Emma Chetwynd-Jarvis, business development manager at Rock Power Connections, discusses the future of EV charging and the impact it could have on the electricity network.
The UK Government plans to ban new petrol and diesel car sales by 2040. Couple this with the dramatic year-on-year percentage growth in pure EVs (even if overall numbers on the road are still small) and it is clear to see an impending shift to electric.
In fact, I think it’s safe to predict that you will be driving an electric vehicle (EV) within the next five years. It may be your daily run around, a work vehicle or a hire car, but I predict electric driving will be part of your life.
If you have kids in their early teens, I predict they will take their driving tests in an EV. They will be the first generation who never ever drive a petrol engine.
Streets will be quieter and the air cleaner. Not so very long ago, I was doing a run-commute into Central London, choking on the exhaust fumes of the double-decker Routemaster buses, which look iconically London but could literally stop you in your tracks. The swing to electric will radically transform the hum and smell of our city landscapes.
There will be a much bigger shift in our habits which accompanies this: How we fuel. As the EV manufacturers and charging point networks help us overcome our ‘range anxiety’, we’ll be swapping out our petrol station pit stops for regular charges. Will it become second nature for us to ‘plug in’ every time we ‘pull up’?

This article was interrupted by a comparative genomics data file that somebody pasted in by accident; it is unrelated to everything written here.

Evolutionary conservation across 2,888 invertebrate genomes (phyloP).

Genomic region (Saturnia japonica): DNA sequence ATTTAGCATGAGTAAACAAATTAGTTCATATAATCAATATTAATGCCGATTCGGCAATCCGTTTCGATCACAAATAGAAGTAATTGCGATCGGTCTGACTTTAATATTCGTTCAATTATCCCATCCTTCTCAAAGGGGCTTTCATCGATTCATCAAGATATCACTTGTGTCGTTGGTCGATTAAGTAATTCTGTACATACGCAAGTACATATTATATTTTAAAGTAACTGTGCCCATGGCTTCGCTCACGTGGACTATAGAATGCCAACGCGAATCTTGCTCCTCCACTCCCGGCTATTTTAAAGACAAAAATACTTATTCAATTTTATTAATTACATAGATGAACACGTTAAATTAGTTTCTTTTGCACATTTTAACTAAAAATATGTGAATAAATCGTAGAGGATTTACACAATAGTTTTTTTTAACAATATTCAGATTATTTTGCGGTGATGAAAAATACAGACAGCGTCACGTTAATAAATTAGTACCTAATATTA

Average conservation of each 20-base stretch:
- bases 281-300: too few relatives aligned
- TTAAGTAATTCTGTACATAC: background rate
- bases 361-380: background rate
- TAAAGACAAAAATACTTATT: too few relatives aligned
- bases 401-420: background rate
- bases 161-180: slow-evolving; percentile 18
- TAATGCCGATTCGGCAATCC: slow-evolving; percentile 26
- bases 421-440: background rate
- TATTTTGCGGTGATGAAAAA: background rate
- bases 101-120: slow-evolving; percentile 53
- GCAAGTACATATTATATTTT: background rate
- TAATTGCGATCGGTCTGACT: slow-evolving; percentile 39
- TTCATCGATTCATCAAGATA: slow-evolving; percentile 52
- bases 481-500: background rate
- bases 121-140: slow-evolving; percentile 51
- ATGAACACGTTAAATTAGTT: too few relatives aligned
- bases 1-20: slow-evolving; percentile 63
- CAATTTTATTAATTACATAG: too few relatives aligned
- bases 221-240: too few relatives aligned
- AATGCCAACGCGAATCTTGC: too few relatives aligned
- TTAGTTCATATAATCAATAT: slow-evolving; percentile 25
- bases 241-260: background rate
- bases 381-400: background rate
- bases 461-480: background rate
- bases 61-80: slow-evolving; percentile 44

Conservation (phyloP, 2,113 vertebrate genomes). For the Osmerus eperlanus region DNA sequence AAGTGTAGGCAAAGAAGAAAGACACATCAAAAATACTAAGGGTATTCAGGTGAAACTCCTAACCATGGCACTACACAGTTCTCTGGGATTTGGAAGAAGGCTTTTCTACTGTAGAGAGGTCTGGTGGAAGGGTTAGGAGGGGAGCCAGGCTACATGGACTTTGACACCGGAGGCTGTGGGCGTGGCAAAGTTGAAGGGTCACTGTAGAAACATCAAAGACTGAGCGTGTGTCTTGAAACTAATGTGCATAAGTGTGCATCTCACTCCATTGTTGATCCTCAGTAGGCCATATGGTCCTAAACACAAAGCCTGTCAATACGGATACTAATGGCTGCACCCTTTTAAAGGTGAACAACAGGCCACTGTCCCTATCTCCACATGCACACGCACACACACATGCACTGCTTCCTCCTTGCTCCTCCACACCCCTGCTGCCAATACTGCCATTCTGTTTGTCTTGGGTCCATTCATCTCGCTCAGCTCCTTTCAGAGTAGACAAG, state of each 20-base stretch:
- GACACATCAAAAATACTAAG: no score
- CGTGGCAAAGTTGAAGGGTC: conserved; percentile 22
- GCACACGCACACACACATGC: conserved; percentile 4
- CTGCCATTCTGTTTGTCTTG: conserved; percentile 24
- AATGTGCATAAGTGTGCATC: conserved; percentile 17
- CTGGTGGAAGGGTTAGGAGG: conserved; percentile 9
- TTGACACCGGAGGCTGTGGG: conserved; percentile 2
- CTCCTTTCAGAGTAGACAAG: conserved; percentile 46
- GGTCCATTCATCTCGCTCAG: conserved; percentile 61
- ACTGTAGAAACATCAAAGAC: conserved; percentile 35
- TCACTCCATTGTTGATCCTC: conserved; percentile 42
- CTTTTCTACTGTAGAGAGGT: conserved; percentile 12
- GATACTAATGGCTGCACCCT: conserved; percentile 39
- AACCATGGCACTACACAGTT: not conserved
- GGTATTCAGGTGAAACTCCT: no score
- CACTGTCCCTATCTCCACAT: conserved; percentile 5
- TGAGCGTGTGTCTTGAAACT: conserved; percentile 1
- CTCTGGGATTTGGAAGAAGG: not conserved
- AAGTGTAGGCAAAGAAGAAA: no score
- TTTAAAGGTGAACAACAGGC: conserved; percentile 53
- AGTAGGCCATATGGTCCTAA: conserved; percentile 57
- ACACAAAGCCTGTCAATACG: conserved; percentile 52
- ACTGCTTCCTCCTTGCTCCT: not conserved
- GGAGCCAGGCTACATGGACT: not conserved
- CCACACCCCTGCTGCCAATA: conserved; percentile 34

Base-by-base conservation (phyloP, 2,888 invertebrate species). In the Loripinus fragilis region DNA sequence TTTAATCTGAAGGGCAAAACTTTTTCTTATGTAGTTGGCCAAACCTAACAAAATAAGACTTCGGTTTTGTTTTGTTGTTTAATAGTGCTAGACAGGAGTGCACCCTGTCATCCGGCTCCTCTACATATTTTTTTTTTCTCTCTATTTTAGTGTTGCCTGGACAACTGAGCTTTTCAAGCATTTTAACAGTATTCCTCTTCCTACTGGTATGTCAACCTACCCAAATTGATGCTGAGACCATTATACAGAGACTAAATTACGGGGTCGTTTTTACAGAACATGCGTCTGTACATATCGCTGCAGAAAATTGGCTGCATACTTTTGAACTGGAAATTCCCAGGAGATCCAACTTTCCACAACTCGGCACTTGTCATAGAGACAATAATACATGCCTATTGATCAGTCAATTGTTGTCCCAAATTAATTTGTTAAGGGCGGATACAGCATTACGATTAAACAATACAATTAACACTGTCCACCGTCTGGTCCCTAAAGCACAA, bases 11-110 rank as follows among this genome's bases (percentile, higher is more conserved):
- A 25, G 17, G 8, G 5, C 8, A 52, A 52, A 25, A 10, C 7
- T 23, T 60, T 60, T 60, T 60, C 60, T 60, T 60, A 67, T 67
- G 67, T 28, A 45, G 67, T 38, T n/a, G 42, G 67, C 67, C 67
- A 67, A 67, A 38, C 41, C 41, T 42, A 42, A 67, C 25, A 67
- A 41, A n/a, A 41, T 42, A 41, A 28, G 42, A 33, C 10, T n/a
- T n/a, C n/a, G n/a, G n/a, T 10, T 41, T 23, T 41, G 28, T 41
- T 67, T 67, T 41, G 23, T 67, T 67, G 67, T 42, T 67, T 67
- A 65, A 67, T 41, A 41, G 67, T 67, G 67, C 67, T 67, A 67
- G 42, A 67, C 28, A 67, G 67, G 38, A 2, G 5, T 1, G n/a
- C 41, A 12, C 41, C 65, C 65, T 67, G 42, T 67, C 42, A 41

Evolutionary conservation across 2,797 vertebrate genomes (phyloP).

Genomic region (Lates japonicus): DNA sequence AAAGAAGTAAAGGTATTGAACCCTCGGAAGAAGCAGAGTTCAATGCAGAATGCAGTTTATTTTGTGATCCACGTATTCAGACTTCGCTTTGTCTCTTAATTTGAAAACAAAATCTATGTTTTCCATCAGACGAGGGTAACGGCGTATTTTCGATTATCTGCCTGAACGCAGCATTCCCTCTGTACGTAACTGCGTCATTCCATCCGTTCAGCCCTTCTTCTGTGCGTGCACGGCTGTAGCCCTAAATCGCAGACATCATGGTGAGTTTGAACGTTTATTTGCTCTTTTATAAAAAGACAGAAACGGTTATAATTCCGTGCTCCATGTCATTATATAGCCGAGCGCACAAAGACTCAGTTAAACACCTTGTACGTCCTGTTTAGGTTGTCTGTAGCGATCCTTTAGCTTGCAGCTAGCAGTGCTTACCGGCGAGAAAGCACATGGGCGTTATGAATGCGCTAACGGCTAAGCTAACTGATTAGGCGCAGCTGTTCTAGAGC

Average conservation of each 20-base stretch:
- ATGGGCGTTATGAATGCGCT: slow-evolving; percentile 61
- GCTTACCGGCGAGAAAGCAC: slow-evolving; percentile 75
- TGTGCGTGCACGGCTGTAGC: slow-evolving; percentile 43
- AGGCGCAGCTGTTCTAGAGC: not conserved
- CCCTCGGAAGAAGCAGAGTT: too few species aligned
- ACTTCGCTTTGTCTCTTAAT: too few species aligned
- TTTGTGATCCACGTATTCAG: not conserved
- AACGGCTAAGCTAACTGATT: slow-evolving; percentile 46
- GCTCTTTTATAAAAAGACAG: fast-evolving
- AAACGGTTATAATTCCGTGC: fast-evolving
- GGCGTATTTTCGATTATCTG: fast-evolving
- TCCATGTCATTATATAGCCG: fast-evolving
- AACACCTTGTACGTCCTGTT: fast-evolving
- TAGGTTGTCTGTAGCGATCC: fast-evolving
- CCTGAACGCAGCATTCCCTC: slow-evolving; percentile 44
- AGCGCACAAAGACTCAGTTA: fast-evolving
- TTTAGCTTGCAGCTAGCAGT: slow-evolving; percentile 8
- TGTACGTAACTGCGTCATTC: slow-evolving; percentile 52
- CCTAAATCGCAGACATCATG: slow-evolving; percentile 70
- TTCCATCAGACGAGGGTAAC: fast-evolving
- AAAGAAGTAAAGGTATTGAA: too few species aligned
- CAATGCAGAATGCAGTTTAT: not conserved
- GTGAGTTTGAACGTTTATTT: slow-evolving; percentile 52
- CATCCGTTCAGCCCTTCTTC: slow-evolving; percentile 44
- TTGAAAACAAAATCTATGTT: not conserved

How will this impact the network?
If we all plug in at the same time, there will be higher peak loads in the electricity system, which provides a challenge for the Distribution Network Operators who manage it. Surprisingly, the impact on the distribution network is anticipated to be minimal in the shorter five- and 10-year projections. It is only in 20 years’ time that the DNOs are envisaging that substations will hit capacity.
But there is massive technological potential to offset this. EVs are effectively mobile storage devices with the flexibility to export load. When the handbrake is on, the industry term is a ‘stationary battery asset’ meaning that electricity can be imported, stored and released from the EV to help balance the demands on the electricity network. This ‘vehicle to grid’ capability together with ‘smart charging’ – when an EV modulates the time or rate at which it charges – can relieve pressure on the electricity network.
EVs and renewable energy
Integration with renewable generation will also have a huge impact on the distribution network. Just think of how commonplace it is to see large arrays of solar PV (photo voltaic) panels on business roofs. If the excess generation can be stored in a battery and used to charge the company’s fleet of EVs, this will again reduce the demand load on the grid.
Taking this one step further is the creation of ‘micro grids’ where the energy generated from renewable sources can be stored and shared for collective use. This development of an independent or stand-alone network could be at the scale of a large business site or shared between multiple organisations, for example a business park. Even at the community level.
Wireless EV charging
As for charging technology, wireless could also make a big impact on how and where we charge. Imagine finishing your journey to find you left your EV charging cable behind. Perhaps you can imagine that happening a lot! If so, wireless charging could be for you. Basically, energy is transferred between a pad on the ground and another on your EV through resonant magnetic induction. You may be familiar with wireless mobile phone charging – this is effectively the same but could be integrated into garage floors or even roads. It would mean more of a ‘trickle-charge’ or a ‘splash-and-dash’ approach instead of a plug-in charge.
Next time you see (but don’t hear) an EV or spot a new installation of EV charging stations, be assured it won’t be long until you spot a change in habits around you too.